It also declared that our new nation would be guided by these “self-evident” truths:

“Each of us is created equal. Each of us is endowed by our Creator with certain unalienable rights. That among these are life, liberty, and the pursuit of happiness. That to secure these rights, Governments are instituted among us, deriving their just powers with the consent of the governed– That whenever any form of Government becomes destructive of these ends, it is the right of the people to alter or abolish it, and institute new government, laying its foundation on such principles and organizing its powers in such form, as to them shall seem most likely to effect their safety and happiness”.

Abraham Lincoln at Independence Hall in Philadelphia on 2/22/1861: “I have never had a feeling politically that did not spring from the sentiments embodied in the Declaration of Independence”.  Lincoln’s strongest political feelings were that slavery in America was an evil sin that must be eliminated, and that most authors of our Constitution intended and expected its “ultimate extinction” in the near future.  

Five months later, American independence and those words that inspired it seemed as dead as thousands of patriots in Ireland, Scotland, and India who fought and died in previous failed rebellions against corrupt and dictatorial British aristocrats.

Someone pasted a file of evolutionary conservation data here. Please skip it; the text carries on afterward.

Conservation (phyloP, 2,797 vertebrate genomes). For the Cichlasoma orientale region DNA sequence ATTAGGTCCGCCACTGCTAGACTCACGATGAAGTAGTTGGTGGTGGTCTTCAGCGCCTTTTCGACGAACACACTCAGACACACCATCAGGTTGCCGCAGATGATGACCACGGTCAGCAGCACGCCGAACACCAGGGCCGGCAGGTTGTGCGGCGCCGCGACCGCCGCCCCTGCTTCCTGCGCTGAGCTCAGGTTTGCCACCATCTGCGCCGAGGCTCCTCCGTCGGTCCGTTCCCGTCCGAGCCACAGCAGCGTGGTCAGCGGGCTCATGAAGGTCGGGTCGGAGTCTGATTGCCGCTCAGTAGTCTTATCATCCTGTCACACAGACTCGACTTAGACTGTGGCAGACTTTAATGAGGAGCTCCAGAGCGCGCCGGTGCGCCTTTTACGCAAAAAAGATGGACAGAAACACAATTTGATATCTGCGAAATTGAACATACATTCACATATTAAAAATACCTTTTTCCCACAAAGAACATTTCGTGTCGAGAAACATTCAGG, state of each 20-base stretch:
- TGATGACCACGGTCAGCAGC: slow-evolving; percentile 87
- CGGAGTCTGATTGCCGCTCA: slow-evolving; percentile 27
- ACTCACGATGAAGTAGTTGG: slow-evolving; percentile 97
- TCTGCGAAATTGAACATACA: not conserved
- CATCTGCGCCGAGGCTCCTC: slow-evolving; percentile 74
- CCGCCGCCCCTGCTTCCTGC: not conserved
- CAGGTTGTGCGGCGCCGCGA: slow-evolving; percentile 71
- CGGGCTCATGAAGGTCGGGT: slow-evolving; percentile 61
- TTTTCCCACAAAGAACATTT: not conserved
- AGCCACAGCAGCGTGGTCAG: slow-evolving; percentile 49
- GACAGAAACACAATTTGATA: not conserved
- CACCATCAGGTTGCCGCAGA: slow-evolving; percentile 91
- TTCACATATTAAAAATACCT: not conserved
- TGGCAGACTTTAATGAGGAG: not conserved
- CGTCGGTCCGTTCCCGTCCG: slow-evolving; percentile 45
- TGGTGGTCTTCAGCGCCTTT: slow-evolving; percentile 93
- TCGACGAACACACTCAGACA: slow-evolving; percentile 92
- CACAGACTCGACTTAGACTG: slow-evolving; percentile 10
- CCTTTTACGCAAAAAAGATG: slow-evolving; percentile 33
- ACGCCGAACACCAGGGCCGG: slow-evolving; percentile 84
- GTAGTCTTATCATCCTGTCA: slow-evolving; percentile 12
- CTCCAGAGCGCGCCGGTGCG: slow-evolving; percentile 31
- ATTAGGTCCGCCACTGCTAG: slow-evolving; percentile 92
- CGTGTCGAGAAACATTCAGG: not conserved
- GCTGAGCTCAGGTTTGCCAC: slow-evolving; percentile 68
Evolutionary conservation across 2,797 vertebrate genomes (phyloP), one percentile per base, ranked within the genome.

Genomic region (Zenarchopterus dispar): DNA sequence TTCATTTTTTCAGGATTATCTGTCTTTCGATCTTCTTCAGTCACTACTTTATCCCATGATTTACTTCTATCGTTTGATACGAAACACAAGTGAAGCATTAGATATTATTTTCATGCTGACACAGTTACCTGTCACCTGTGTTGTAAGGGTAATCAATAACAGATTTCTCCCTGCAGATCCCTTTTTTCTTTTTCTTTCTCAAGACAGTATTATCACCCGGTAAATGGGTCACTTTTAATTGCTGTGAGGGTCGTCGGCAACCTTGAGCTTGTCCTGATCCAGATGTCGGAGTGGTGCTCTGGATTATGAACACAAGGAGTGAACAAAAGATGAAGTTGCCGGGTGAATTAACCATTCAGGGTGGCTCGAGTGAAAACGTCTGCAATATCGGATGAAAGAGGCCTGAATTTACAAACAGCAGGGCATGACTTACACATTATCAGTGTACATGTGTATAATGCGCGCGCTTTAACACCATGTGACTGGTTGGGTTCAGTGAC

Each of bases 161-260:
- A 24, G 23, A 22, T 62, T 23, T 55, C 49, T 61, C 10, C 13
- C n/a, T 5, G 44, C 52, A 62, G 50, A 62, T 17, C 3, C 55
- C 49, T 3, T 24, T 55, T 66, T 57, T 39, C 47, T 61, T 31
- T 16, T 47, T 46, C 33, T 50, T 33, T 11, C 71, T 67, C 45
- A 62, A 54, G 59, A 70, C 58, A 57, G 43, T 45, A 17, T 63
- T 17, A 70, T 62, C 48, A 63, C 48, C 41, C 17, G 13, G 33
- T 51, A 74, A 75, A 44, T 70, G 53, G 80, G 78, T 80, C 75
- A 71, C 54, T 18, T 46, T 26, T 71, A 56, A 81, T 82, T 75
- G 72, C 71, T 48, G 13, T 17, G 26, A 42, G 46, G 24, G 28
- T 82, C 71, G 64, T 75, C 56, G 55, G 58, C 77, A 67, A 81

One week after the Declaration of Independence was signed and published in Philadelphia, a massive British invasion fleet arrived in New York Harbor. Its 300 warships and 400 transports brought 30,000 well paid, trained, and disciplined British and German soldiers to Staten Island New York.  The German soldiers were rented to the British by Hesse and other small German states to fund their governments while reducing taxes.  These German soldiers, often called Hessians, were well paid, equipped, and trained, and considered among the bravest and most effective soldiers in Europe.


During the next three months, British soldiers and their German, or Hessian auxiliaries overwhelmed George Washington’s 10,000 poorly trained volunteers defending Long Island and Manhattan, They killed or captured half of the Americans. The German Hessians were especially brutal. They used bayonets to execute hundreds of Americans after they dropped their weapons, raised their hands and surrendered at Brooklyn Heights.